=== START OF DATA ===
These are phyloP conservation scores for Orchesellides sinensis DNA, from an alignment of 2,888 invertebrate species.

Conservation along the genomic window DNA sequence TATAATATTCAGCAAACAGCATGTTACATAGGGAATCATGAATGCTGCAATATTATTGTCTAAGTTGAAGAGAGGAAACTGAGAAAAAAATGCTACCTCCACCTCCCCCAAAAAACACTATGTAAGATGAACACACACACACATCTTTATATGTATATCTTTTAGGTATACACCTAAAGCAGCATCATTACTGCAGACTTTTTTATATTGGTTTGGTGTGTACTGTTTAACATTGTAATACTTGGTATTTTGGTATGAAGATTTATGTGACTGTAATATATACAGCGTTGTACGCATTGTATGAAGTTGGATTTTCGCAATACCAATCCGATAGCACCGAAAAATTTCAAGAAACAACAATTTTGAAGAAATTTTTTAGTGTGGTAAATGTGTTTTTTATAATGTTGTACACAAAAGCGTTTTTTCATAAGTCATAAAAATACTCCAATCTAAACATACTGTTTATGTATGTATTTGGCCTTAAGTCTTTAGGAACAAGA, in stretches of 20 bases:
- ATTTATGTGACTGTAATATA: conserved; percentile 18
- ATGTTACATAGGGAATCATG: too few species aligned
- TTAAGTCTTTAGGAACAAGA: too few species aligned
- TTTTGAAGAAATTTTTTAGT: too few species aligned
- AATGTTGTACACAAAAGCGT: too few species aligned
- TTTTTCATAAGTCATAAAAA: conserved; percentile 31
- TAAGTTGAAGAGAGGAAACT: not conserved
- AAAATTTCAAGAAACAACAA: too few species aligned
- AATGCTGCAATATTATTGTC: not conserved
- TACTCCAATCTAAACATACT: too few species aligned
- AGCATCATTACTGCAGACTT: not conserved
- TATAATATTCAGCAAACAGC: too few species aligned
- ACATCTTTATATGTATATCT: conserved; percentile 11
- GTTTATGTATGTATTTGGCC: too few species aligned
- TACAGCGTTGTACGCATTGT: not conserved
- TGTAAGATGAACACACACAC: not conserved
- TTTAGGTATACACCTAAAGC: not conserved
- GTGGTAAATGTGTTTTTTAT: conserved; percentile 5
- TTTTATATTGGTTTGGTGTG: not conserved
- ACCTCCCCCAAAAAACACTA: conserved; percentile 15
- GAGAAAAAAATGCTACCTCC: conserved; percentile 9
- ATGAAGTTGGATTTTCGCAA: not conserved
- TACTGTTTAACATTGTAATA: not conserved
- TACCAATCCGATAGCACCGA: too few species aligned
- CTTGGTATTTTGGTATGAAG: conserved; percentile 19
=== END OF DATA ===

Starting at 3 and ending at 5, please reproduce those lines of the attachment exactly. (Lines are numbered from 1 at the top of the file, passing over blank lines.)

- ATTTATGTGACTGTAATATA: conserved; percentile 18
- ATGTTACATAGGGAATCATG: too few species aligned
- TTAAGTCTTTAGGAACAAGA: too few species aligned